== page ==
We will collect more data for future studies and also will be dealing with more than two classes, aiming to address the multiclass problems related to COPD patients. Furthermore, we will try deep-learning models to improve the performance metric. From the current performance of our model in this research work, it is recommended that the implemented ensemble model could perform well in hospital environments in real-time situations.

Author Contributions

Conceptualization, A.H., S.A. and H.-C.K.; methodology, A.H., S.A. and M.S.; validation, S.A., H.-E.C. and H.-J.K.; formal analysis, S.A., H.-E.C. and H.-J.K.; data curation, A.H., S.A., H.-E.C. and H.-J.K.; writing—original draft preparation, A.H. and S.A.; writing—review and editing, A.H. and S.A.; supervision, S.A., H.-E.C., H.-J.K. and H.-C.K.; project administration, H.-E.C., H.-J.K. and H.-C.K.; funding acquisition, H.-E.C., H.-J.K. and H.-C.K. All authors have read and agreed to the published version of the manuscript.

Funding

This work was supported by the 2019 Inje University research grant.

Institutional Review Board Statement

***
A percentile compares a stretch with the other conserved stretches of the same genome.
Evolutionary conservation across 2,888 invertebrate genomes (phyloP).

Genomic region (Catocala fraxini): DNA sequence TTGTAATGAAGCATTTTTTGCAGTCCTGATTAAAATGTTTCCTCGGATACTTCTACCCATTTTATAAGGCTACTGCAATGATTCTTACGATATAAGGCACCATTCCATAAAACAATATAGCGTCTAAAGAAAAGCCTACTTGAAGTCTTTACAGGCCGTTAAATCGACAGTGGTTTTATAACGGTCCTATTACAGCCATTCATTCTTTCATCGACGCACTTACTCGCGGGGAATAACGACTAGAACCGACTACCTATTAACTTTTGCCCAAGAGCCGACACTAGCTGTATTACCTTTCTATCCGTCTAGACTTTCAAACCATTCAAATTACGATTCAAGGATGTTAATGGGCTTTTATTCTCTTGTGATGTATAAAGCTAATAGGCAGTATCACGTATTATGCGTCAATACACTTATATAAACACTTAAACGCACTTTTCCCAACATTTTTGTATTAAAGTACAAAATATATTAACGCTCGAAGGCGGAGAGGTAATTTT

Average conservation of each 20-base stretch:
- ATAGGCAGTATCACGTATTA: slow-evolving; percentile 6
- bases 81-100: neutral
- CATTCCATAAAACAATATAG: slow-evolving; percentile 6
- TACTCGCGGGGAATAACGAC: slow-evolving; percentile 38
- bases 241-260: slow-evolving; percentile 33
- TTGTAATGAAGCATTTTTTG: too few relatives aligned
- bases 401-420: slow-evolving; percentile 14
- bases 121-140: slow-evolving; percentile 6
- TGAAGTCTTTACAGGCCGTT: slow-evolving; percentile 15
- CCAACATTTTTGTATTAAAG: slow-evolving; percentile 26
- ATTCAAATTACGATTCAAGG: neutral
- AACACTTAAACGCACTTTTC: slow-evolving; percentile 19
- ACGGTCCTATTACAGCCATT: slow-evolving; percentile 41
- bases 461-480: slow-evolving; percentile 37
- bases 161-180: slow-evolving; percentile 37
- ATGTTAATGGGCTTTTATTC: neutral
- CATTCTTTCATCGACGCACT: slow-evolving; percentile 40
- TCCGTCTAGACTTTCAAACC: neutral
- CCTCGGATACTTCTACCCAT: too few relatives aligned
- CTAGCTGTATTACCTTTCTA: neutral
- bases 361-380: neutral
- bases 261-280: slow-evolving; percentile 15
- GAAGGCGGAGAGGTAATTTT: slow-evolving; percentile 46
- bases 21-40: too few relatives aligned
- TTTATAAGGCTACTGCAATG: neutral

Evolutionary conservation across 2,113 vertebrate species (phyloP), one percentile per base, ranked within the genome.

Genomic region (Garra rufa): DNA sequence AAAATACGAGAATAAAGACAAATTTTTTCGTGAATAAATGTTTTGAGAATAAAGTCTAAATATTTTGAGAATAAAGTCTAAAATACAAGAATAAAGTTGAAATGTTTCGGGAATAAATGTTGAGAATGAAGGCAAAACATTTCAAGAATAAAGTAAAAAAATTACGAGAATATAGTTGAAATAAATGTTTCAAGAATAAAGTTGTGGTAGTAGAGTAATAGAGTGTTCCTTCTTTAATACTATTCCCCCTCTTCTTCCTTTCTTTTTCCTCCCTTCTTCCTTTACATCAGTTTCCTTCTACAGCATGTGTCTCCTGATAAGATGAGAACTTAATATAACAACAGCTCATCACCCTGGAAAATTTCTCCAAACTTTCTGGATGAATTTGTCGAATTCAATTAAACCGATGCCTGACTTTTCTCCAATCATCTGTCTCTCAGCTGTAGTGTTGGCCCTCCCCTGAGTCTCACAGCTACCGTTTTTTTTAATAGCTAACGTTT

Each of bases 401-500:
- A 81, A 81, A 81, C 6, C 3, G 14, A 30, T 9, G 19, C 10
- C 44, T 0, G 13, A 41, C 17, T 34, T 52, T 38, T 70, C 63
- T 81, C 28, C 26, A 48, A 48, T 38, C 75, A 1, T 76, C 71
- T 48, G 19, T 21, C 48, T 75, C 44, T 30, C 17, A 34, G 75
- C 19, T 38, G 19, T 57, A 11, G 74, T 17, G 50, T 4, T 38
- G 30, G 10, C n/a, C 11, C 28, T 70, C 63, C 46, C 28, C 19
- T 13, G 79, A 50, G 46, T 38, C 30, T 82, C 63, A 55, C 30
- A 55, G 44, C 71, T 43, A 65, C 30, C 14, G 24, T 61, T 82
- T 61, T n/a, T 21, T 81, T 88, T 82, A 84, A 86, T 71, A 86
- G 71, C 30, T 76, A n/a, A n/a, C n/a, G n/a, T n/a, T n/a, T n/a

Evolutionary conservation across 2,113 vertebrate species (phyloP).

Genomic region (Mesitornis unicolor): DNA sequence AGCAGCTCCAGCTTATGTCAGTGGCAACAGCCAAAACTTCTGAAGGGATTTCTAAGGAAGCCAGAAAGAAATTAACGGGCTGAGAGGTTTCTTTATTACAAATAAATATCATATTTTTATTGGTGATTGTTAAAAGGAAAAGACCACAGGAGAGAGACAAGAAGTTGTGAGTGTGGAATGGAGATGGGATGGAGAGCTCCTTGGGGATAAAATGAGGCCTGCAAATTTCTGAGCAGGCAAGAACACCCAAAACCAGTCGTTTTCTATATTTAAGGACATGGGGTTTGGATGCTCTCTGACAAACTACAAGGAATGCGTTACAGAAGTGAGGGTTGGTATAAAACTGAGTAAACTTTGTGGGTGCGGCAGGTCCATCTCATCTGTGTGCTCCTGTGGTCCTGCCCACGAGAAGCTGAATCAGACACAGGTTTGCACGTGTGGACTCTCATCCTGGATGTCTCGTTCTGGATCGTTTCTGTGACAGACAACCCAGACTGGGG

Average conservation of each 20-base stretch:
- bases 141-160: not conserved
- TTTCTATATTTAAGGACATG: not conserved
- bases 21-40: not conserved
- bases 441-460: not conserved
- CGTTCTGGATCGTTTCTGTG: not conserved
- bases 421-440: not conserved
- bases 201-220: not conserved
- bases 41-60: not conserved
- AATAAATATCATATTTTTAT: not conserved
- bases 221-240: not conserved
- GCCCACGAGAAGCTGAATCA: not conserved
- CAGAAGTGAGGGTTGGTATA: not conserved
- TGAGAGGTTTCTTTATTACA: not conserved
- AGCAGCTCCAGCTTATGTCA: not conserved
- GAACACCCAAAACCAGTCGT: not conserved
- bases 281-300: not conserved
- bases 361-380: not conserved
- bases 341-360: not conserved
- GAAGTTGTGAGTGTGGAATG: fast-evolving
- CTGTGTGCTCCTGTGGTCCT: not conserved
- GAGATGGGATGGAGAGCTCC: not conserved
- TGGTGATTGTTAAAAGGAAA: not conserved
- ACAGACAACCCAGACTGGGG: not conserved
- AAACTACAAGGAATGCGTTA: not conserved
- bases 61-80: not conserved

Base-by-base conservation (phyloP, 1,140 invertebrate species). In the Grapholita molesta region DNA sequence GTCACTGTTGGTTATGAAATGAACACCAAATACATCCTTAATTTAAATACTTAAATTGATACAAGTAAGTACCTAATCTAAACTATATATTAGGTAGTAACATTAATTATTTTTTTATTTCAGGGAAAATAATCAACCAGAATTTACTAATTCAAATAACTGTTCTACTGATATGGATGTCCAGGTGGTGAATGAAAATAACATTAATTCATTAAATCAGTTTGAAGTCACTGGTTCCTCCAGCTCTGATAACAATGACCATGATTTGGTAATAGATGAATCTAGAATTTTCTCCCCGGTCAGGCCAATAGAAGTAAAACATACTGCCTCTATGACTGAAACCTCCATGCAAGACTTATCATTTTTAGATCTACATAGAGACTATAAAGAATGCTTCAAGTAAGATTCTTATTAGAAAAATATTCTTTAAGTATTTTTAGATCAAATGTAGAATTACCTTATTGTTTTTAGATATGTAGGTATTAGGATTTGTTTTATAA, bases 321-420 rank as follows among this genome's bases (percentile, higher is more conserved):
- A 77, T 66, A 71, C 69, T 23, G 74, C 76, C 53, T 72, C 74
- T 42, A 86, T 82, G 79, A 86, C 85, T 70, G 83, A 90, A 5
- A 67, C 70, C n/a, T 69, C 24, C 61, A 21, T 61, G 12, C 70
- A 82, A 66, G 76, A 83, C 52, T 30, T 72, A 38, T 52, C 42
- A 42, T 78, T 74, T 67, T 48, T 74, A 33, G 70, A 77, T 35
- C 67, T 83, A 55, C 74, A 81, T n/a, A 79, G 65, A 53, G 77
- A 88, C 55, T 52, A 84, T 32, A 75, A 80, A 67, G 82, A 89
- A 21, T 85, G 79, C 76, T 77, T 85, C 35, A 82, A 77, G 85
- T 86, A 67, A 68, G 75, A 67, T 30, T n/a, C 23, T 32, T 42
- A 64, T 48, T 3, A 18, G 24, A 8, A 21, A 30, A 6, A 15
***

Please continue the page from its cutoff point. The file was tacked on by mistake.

This study was approved by the institutional review board with IRB No. 2020-03-007 for Haeundae Paik Hospital, Busan, South Korea.

Informed Consent Statement

All the participants gave their consent to participate in this study.

Data Availability Statement

Private dataset (i.e., COPD dataset for two groups mild and severe) is not available online. The data used in this study are available on request from the corresponding author.

Conflicts of Interest

The authors declare no conflict of interest. The funders had no role in the design of the study; in the collection, analyses, or interpretation of data; in the writing of the manuscript, or in the decision to publish the results.

Abbreviations

COPDChronic obstructive pulmonary disease
SVESoft voting ensemble
MLMachine learning
AIArtificial intelligence
AUCArea under curve
ROCReceiver operating characteristic

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Figure 1. The basic architecture of SVE classifier for COPD classification.
Figure 1. The basic architecture of SVE classifier for COPD classification.
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Figure 2. A complete framework of study for COPD patients for identification of different stages.
Figure 2. A complete framework of study for COPD patients for identification of different stages.
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Figure 3. ROC–AUC curve of the proposed SVE method and the five classifiers.
Figure 3. ROC–AUC curve of the proposed SVE method and the five classifiers.